Roger Wagner
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Bayview Orthodox Presbyterian Church

505 East Naples Street, Chula Vista




Membership: 100

Pastor: Roger Wagner

Age: 62

Born: Burbank

Formation: Westmont College, Santa Barbara; Westminster Theological Seminary, Philadelphia; Westminster Seminary, Escondido

Years Ordained: 38

San Diego Reader: How long do you spend writing your sermon?

Pastor Roger Wagner: I tell people now that it takes me 38 years to prepare every sermon! But…if I’m familiar with the text, it takes three to five hours; if it’s new material or going back over a book of the Bible I haven’t studied in detail for a time, then it could be ten hours or so. It’s a small church, so I don’t have a staff. That means I’m directly involved in the lives of the people. So, there’s a direct connection between the pulpit and my pastoral ministries, visitations, and prayer. My direct contact with the people feeds into the sermons and vice versa.

SDR: What is your favorite subject on which to preach?

PW: More and more I love to preach about the life of Christ, his redemptive work, his personal contact with people, his miracles and parables and so forth….

I don’t think we can get well enough acquainted with Christ.

SDR: What is your main concern as a member of the clergy?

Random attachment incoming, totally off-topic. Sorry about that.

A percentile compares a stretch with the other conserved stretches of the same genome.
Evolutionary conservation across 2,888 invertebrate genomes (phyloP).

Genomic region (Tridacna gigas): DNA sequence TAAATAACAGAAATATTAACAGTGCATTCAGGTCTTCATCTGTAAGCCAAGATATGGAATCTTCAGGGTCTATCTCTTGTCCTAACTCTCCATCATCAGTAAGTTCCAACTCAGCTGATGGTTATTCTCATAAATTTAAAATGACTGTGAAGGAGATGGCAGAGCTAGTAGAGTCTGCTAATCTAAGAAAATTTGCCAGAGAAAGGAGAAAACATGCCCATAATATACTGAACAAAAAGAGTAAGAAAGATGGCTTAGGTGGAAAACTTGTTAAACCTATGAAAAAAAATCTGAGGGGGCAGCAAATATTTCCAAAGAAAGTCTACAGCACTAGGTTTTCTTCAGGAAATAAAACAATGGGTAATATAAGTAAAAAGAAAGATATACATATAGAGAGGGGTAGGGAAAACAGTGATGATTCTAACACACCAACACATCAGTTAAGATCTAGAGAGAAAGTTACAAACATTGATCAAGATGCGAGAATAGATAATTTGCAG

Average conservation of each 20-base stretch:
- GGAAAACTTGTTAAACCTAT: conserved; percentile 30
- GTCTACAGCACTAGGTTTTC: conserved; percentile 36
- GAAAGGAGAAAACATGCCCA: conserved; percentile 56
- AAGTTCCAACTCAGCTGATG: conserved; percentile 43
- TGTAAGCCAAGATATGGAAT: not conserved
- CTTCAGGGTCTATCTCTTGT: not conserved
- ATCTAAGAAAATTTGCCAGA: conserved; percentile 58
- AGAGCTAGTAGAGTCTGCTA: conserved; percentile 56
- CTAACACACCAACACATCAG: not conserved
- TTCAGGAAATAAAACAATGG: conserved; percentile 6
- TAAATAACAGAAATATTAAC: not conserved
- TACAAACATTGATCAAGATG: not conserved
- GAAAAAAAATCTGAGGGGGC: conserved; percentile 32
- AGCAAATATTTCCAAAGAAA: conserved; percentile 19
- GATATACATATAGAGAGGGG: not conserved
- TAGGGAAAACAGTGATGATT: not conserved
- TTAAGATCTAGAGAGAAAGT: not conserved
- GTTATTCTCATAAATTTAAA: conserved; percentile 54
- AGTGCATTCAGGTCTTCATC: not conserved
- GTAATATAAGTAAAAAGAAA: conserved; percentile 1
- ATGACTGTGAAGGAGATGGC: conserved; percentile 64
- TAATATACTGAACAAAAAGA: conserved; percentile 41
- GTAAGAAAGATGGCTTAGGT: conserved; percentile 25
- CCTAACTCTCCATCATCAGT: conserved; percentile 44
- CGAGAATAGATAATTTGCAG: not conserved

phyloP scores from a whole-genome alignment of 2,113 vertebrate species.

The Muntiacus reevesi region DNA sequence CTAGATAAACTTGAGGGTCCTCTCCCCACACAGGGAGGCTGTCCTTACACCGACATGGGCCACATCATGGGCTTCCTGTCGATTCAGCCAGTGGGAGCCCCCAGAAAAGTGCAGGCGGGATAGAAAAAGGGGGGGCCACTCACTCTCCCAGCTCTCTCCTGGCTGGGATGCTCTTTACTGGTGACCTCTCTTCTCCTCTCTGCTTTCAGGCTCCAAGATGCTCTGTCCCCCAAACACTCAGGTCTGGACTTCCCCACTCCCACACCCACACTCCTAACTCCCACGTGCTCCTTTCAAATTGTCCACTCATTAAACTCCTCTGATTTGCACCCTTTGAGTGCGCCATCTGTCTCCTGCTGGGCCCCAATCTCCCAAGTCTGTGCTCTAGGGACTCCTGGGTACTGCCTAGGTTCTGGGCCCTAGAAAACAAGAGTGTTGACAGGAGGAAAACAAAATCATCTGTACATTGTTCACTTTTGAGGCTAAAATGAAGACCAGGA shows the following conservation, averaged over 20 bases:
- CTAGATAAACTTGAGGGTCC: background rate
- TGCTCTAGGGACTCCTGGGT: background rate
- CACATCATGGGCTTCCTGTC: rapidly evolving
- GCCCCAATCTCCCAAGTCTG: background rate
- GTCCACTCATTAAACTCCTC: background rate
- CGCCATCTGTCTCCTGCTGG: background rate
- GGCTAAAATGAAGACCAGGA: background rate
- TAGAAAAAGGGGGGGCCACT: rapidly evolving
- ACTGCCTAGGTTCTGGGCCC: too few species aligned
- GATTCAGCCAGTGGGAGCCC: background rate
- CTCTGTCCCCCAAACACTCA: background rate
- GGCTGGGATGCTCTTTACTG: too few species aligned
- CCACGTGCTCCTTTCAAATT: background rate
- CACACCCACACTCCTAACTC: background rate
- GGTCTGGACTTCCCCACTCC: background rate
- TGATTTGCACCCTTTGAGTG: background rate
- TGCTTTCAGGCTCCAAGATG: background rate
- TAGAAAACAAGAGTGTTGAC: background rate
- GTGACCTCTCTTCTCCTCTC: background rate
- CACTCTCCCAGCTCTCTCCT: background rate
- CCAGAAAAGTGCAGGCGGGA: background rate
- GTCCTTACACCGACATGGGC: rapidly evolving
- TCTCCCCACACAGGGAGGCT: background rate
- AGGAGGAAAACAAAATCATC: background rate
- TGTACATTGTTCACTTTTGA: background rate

PW: The spiritual formation of my people is my foremost concern. I really do see myself as a shepherd, and my job is to get them from where they are when I find them through to the end of their lives if we’re in the same church at that time. I want to see them growing.

SDR: What is the mission of your church?

PW: We frame it, really, in God-centered terms. We are a community of people who worship and serve God. And then we break that idea out in terms of fulfilling our mission to the community, both to evangelize and to show compassion through various kinds of ministries.

SDR: Where do you go when you die?

PW: First, you go to be with Christ, which is Heaven, although I think most of the conceptions of Heaven that are part of the popular Christian imagination don’t have a lot of biblical basis. There’s not a lot said in the New Testament about it; the point is that we’re absent from the body and present with the Lord. So, Christ is with God and we will be with Him. But our ultimate hope is in the life after the life after death, in a resurrection body, in the new heavens and new earth. That will be the final consummate eternal state. I really think, although Paul says that to depart and be with the Lord is better than what we have now, our ultimate hope is the resurrection of the body and life everlasting.

SDR: Is salvation pretty much universal then?

PW: No, it’s for those who put their trust in Christ. Our sins need to be forgiven in order to be reconciled to God. I do believe the Bible teaches that for those who reject God and live their lives in rebellion against him there will be eternal punishment. Now, all true believers go. It’s not just Presbyterians, Baptists, or Roman Catholics, but anyone who genuinely trusts in Christ, has their sins forgiven, and has that hope in eternal life.

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